SPE Corrosion Modelling
Basgan Edeleanu conference room, Petrom City 06 Feb 2019, from 10:00 am - 1:00 pm
The global oil industry continues to see a growth in the number of aging wells being operated, with ranges between 40-60 years of production history, wells becoming more critical in terms of integrity, especially due to corrosion of subsurface tubular components.
Many recent well’s failure due to tubing/casing corrosion are noted, leading to huge repairing costs and production loses, making necessary to advance to a more proactive model, which can offer a predictive corrosion model for our well integrity management.
The SPE Corrosion Modeling symposium had the scope to expand on how in the Digital Oil Field era we seek for a preventive sub-surface corrosion monitoring solution that may assist in predicting the corrosion – erosion of structural components of the well that can lead to a loss of well integrity.
Welcome and Introduction
The event started with an introduction from Mr. Dragomir Alexandru, SPE Romanian Section Chairperson, who talked about the importance of well integrity and the preventive measures needed in order to assure safe and responsible approach for oil & gas production.
Figure 1 – Alexandru Dragomir, SPE Romanian Section Chairperson
The event continued with the introduction of the guests, done by Mr. Radu Patrascu, SPE Romanian Section Program Chairperson.
Figure 2 – Radu Patrascu, SPE Romanian Section Program Chairperson
The first speaker, Mrs. Felicia Cirstian made an introduction into Corrosion Modelling and the necessity of being able to predict that weak spots in the production systems.
Figure 3 – Mrs. Felicia Cirstian, Well Integrity Engineer, OMV Petrom
Considering the multitude of parameters determining the failures of subsurface components due to corrosion, it is very important which criteria are chosen to model and predict corrosion rates and the remaining lifetime. Corrosion modeling may by used in determining the corrosion conditions for a proper Inhibition selection. Or used as an economic tool to determine the most effective materials to complete a well depending on the well conditions or further planning.
Petroleum industry is deeply confronting with issues like pitting corrosion, galvanic corrosion, bacterial corrosion and uniform corrosion, due to the fact that historic well completion is based on metal materials, mostly Carbon steel, being vulnerable to corrosion.
One of the basic Corrosion model is considered DeWaard-Milliams equation, also known as the CO2 corrosion nomogram. Digitalization Era created opportunities and many companies are currently progressing individually with digitalizing corrosion models. Currently there were developed several basic computer applications used for corrosion modeling, each one designated for specific purposes:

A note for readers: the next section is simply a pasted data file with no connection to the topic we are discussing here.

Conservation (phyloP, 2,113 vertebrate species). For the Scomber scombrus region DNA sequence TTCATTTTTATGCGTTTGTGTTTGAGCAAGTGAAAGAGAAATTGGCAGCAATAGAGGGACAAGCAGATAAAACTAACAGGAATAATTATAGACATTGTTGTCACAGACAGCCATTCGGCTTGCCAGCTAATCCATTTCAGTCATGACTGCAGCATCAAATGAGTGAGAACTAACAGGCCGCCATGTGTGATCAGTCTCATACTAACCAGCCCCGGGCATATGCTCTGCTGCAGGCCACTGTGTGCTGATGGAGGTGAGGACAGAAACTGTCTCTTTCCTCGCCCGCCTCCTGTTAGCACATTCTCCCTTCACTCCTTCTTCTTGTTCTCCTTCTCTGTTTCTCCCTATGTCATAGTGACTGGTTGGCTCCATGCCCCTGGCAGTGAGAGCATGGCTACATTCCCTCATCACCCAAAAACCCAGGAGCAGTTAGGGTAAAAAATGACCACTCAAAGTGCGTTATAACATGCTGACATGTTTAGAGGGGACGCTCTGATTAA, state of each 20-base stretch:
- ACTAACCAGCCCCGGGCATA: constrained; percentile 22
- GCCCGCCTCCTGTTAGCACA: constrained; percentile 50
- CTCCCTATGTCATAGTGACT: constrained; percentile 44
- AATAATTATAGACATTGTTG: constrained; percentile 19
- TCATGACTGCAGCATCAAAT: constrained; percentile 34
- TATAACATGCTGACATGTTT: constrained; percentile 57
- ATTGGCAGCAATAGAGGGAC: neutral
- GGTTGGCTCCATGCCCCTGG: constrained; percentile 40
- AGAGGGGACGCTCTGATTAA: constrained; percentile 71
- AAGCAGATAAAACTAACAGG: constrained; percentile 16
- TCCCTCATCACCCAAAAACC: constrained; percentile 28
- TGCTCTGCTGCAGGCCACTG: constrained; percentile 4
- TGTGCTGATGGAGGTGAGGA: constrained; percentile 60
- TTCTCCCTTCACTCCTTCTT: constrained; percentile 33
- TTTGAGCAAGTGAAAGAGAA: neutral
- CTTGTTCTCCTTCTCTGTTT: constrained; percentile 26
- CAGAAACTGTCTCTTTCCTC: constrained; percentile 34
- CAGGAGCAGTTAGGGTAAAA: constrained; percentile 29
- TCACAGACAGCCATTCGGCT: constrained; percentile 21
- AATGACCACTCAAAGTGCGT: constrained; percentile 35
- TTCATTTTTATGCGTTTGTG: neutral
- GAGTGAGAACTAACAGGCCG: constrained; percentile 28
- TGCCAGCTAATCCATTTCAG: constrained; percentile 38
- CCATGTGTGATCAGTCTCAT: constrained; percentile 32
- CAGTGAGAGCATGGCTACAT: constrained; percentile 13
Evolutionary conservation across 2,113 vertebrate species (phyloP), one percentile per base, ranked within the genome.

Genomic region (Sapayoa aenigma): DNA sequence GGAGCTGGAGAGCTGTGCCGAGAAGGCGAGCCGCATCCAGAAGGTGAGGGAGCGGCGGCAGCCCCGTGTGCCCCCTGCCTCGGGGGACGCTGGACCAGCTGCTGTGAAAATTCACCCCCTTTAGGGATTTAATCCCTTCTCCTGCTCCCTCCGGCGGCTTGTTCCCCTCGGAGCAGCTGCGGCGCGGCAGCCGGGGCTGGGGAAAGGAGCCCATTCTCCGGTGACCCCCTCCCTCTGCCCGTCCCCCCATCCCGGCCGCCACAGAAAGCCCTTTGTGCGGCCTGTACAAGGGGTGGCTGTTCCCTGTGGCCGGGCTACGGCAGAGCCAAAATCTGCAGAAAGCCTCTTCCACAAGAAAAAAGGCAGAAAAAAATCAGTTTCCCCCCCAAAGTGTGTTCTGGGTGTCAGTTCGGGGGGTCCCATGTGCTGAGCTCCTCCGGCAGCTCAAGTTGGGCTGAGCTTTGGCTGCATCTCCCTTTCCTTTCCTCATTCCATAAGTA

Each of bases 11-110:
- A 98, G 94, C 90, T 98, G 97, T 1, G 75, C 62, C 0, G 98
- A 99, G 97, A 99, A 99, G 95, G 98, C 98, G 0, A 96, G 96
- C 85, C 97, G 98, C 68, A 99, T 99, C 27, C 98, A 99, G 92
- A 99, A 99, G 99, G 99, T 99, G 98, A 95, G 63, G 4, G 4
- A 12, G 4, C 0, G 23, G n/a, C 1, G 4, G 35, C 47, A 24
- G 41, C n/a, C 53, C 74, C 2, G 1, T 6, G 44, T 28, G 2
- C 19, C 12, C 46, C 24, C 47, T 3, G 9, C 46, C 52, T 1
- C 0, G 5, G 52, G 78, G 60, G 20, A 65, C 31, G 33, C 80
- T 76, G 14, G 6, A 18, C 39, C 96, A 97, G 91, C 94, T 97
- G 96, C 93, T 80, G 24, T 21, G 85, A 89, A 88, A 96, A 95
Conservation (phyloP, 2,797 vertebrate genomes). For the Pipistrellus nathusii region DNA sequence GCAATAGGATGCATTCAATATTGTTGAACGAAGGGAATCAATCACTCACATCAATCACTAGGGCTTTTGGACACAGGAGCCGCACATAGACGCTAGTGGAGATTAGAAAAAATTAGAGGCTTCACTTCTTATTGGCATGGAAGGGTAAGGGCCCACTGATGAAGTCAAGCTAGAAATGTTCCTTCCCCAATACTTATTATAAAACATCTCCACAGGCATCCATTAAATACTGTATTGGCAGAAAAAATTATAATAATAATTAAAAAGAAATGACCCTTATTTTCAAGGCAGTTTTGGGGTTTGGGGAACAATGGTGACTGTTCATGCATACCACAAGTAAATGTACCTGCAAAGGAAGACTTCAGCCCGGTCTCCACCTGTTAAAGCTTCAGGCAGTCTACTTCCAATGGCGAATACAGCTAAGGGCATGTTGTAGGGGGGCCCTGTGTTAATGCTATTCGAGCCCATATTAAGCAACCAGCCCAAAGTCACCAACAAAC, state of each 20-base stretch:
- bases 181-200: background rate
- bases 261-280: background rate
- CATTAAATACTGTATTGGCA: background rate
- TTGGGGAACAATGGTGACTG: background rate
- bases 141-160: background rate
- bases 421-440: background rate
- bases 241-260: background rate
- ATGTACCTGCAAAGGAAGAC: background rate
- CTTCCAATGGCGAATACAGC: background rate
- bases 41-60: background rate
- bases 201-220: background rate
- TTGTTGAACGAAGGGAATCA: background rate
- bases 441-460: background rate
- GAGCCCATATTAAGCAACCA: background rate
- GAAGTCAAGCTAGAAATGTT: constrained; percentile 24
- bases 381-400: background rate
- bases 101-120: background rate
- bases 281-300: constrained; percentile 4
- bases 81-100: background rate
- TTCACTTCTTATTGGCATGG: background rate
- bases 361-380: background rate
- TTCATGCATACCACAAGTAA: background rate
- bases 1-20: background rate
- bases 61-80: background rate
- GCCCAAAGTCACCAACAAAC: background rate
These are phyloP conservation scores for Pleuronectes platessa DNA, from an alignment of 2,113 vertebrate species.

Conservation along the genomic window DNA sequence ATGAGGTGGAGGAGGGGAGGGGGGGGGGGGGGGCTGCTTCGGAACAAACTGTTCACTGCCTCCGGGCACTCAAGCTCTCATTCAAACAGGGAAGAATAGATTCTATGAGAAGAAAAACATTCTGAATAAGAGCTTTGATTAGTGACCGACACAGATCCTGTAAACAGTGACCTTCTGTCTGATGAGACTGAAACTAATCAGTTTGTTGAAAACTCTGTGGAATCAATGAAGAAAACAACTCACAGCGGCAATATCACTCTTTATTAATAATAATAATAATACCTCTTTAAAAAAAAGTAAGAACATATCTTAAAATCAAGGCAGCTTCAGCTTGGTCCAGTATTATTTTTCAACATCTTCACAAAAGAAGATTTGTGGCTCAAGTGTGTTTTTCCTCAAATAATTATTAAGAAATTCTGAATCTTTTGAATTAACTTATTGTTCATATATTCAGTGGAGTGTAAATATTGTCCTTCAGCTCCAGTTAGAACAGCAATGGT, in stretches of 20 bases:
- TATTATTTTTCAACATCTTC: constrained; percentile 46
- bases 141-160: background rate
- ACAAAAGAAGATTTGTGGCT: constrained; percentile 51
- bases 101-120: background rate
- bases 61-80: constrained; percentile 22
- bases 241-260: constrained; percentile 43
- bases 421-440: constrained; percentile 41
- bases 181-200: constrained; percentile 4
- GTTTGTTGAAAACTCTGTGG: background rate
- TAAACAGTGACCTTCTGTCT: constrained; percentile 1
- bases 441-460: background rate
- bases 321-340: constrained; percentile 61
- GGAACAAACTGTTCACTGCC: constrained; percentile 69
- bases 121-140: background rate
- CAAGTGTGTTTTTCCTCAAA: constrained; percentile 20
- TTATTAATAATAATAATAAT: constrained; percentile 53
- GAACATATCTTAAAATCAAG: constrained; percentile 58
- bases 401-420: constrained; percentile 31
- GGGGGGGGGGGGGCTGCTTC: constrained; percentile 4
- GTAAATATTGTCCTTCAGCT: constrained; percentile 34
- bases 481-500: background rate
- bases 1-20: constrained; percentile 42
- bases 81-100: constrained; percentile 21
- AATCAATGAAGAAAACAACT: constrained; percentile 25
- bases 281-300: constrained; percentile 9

– ECE – developed by Intertech – focused for material selection for oil and gas well completion and pipelines;
– USL – Calgary University – focused on Predicting Corrosion Rates in Gas Wells Containing CO2.
Next speaker was Mr. Cristian Vasile, Eastern Europe Sales Account, Cameron Surface Systems who talked about the key elements of erosion particle velocity, angle of impingement, size and density of particulates and surface hardness of flow bore.
Figure 4 – Mr. Cristian Vasile, Eastern Europe Sales Account, Cameron Surface Systems
He presented a case study of a recent challenge to identify and understand the nature of elements which acting on a christmas tree, inducing a leak between the christmas tree body and wing valve. In order to do so, a corrosion model was created to simulate different scenarios, which will predict and prevent the behavior of produced fluids with solids. Based on the discoveries, a new christmas tree was recommended and setup.
The last presentation was done by Mr. Maciej Pawlowski, Senior Petrophysicist at Weatherford who presented methods of corrosion monitoring using logging tools. The collected data was used to cread a 360 degree view of tubulars, which further was converted in 3D model, helping to visualize the corrosion through all the length of the well.
Figure 5 – Mr. Maciej Pawlowski, Senior Petrophysicist, Weatherford
To create the model, a set of logging tools were used, the multisensory caliper, the sonic tool (for casing and cement inspection) and magnetic tool (used for quantifying the casing defects). Of course to use all this data, a software was used that converted all this data into easy to asses corrosion model.
We thank all the guests from OMV Petrom, Cameron and Weatherford for their participation at the SPE Corrosion Modelling event, being always open to share their experience and case histories. This type of events help engineers for upstream to make decisions and find solutions to prevent the corrosion through better methods.
We thank OMV Petrom for letting us hosting the event in the Petrom City.
Thank you to all attendees.